Comics of similar age, though, have it harder. They can't croak through the old songs and get nostalgic applause. If they don't get the laughs, their diminished skills are obvious to all.
At 71, Bill Cosby, in his remarkable Sept. 19 performance at IU Auditorium, got those laughs and more, demonstrating to a packed house that he's a still-evolving artist at the top of his game.
Cosby is much more than a stand-up comic. He's a storyteller. And the strongest moments of his more-than-two-hour set (his second that evening) came from his ability to seem like he's top-of-the-heading tales that are actually amazingly constructed. On Friday, he did this while gamely fighting against something in the air causing him nasal distress.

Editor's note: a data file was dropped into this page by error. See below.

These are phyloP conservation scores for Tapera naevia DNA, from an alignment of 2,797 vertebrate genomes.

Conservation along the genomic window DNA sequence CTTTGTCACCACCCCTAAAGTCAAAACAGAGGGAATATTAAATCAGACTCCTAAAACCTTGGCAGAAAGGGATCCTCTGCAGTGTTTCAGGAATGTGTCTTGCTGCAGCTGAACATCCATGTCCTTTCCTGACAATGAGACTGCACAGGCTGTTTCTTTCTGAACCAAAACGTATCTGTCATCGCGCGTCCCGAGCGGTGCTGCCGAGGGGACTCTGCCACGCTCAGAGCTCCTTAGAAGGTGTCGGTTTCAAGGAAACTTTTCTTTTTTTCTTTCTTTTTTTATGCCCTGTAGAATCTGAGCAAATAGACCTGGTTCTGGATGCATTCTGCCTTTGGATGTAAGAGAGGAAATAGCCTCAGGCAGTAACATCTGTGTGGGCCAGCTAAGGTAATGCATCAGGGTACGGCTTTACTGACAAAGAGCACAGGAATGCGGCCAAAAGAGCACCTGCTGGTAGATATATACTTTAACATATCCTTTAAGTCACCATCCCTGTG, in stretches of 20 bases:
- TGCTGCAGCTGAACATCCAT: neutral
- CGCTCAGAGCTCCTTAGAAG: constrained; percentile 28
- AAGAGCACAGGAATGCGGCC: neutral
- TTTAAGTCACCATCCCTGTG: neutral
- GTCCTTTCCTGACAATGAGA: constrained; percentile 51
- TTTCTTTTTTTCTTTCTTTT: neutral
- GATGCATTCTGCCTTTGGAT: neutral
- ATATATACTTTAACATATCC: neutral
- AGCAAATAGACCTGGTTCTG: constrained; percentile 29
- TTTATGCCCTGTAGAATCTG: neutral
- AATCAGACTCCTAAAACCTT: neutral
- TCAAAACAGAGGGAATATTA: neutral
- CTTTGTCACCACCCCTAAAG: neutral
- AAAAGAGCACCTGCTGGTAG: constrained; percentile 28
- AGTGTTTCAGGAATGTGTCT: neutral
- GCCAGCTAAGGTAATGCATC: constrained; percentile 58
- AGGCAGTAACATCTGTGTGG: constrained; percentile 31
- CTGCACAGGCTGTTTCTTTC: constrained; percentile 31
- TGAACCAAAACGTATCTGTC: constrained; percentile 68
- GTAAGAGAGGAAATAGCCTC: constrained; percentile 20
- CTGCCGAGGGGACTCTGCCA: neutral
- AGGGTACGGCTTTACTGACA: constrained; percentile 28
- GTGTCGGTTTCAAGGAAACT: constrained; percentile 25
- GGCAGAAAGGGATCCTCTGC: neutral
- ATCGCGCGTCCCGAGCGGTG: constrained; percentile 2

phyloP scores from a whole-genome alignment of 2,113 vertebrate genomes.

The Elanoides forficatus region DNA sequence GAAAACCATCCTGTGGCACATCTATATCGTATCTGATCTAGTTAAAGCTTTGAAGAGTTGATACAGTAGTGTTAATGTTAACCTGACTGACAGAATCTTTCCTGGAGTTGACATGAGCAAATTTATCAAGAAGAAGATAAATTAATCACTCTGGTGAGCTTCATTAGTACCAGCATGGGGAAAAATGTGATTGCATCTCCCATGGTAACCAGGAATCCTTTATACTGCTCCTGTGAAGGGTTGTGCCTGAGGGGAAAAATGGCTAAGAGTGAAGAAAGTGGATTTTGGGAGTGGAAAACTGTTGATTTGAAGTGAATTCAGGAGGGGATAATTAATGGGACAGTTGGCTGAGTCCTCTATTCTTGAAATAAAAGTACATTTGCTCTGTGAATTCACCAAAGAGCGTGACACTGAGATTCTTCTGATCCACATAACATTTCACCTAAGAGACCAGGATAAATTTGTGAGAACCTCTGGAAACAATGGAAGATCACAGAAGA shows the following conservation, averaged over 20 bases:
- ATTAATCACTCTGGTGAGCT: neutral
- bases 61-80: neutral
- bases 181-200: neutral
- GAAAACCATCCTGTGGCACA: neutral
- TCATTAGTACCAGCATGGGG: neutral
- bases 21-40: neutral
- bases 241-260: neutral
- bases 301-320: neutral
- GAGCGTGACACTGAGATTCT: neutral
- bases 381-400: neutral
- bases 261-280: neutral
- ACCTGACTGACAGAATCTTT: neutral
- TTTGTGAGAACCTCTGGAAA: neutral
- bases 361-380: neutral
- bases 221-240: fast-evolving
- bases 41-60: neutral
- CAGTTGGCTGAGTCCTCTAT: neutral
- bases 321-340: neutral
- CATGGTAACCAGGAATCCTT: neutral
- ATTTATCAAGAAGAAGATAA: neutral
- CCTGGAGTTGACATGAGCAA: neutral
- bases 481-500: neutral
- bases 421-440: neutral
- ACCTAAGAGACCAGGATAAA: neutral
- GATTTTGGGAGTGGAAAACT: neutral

In hindsight, the unwanted need for a constant stream of tissues fit with a show that largely dealt with the challenges our bodies present. First periods, wet dreams, French kisses, and urine directinal control all worked their way into the stories--Cosby's subject matter could give the creators of "American Pie" pause. But the freshman and their families who packed the audience knew that Cosby's interest in our weaknesses is far from prurient. It's actually a sharp sociological study of how our perception changes at different ages. The way a 12-year-old sees the world is different from the way a 5-year-old does and that's very different from how a 71-year-old artist does.
My only disappointment came when Cosby resorted to simple stand-up--taking himself and his friends and family out of the comedy equation when making familiar--but still very funny-- observations about a trip to the dentist. Cosby's genius is in telling specific stories about specific people--stories that make us remember and rethink our own experiences.
As a comic, he's excellent. As a storyteller, he's an artist.